Explore the crossroads of Europe with courses designed to give you the linguistic-cultural skills for successful academic, business, political, diplomatic, and analytical careers centered on the continent’s most economically dynamic, strategically important, and culturally rich region. Discover the world that has survived the horrors of two world wars, given birth to some of the most powerful dissident movements in modern history, and inspired the world with its art, film, literature, and political thought.
Are you fascinated with East-Central Europe? Do you want to learn Polish or Czech? Do you want to hear more about the professional opportunities that study of the region can offer you? The Certificate in East Central European Languages, Literatures, and Cultures (ECELLC) is your gateway!
- Only 15 credits required to complete;
- Excellent study abroad and scholarship opportunities;
- A rich set of course offerings that includes language instruction, as well as theme-based classes on topics such as popular culture and cultural history, (post-)communism, the immigrant experience in America, dissidence, film, the politics of laughter, and science-fiction.
Students can declare the certificate in consultation with the faculty advisor for the certificate. Additional information can be found under the Advising and Careers tab for this program or in the Department of German, Nordic, and Slavic Studies.
In order to receive the certificate in East Central European languages, literature, and cultures, students are required to complete a minimum of 15 credits total.
|Select one of the following options:||6-8|
| Third Semester Czech|
and Fourth Semester Czech
| Third Semester Polish|
and Fourth Semester Polish 1
|Select three courses from the following:||9|
|Slavic Science Fiction through Literature and Film|
|The Writings of Vaclav Havel: Crtitique of Modern Society|
|Polish Literature in Translation: 14th to the Mid-19th Century|
|Polish Literature in Translation: Late 19th and 20th Centuries|
|Literatures and Cultures of Eastern Europe|
|Topics in Slavic Literatures in Translation|
|The Vampire in Literature and Film|
|History of Serbian and Croatian Literature|
|Polish Literature (in Translation), Middle Ages to 1863|
|Polish Literature (in Translation) since 1863|
|History and Ethics on Film: Polish Cinema|
|Literatures and Cultures of Eastern Europe|
|Topics in Slavic Literatures|
|Eastern Europe: An Interdisciplinary Survey|
|A Historical Survey of Polish Literature|
|Study Abroad in Poland|
|Polish Culture and Area Studies on Study Abroad|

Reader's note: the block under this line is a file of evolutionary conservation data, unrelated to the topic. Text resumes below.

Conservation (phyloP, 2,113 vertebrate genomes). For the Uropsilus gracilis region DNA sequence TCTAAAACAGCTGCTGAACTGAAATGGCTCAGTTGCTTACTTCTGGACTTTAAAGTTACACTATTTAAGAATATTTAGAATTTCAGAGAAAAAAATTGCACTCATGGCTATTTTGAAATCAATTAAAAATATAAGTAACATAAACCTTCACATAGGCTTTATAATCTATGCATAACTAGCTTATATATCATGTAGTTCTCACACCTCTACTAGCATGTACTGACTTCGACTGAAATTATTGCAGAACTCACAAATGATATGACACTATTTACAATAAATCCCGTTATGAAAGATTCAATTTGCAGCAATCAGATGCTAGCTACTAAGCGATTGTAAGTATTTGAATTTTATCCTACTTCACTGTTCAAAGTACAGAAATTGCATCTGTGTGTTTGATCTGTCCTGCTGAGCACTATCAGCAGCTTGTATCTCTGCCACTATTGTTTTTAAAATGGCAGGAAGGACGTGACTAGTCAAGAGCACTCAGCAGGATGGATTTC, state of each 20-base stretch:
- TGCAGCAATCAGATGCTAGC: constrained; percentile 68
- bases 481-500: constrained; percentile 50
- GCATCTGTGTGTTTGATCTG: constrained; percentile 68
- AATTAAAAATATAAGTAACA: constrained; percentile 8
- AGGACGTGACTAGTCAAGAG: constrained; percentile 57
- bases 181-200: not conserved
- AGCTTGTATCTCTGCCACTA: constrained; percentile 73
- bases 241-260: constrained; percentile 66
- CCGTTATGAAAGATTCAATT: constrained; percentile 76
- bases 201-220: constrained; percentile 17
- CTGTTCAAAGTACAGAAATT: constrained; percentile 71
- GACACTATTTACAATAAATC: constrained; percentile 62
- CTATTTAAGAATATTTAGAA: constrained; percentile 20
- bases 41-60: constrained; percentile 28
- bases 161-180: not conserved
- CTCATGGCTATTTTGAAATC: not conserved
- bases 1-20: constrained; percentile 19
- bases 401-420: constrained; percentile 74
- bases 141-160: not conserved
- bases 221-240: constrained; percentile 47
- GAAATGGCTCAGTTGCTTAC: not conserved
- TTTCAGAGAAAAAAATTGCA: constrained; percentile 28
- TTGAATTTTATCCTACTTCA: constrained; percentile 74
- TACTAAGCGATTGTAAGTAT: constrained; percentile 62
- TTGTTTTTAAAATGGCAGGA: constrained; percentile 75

|Living at the End of Times: Contemporary Polish Literature and Culture|
|Slavic and East European Folklore|
Students can satisfy this requirement by completing any two courses in Polish language beyond the second semester, including: SLAVIC 207 Third Semester Polish, SLAVIC 208 Fourth Semester Polish, SLAVIC 277 Third Year Polish I, SLAVIC 278 Third Year Polish II, SLAVIC 331 Fourth Year Polish I, and SLAVIC 332 Fourth Year Polish II.
Residence and quality of work
At least 8 credits must be earned in residence.
Students must earn a cumulative 2.000 GPA on required certificate coursework.
Certificate COMPLETION REQUIREMENT
This undergraduate certificate must be completed concurrently with the student’s undergraduate degree. Students cannot delay degree completion to complete the certificate.
- Minimally acquire intermediate proficiency in an East Central European Language (Czech, Polish, or SerboCroatian).
- Develop and apply writing skills and oral communications skills appropriate to Liberal Arts education in the context of Slavic studies to the literatures and cultures of the region.
- Develop and apply critical-thinking skills inherent in the Liberal Arts tradition to the literature and culture of the region.
- Analyze and interpret cultural products of the region (i.e. works of literature, films, etc.) in themselves and in the context of specific historical and cultural conditions.
Language placement tests are advised for any student with previous knowledge or experience with Polish or Czech. The test consists of a one-on-one appointment with a professor, with written, oral, and reading comprehension components.
Placement Advisors for the languages represented by the certificate are:
- David Danaher (firstname.lastname@example.org) for Czech
- Łukasz Wodzyński (email@example.com) for Polish
For other undergraduate concerns or to declare the certificate, please contact our undergraduate advisor:
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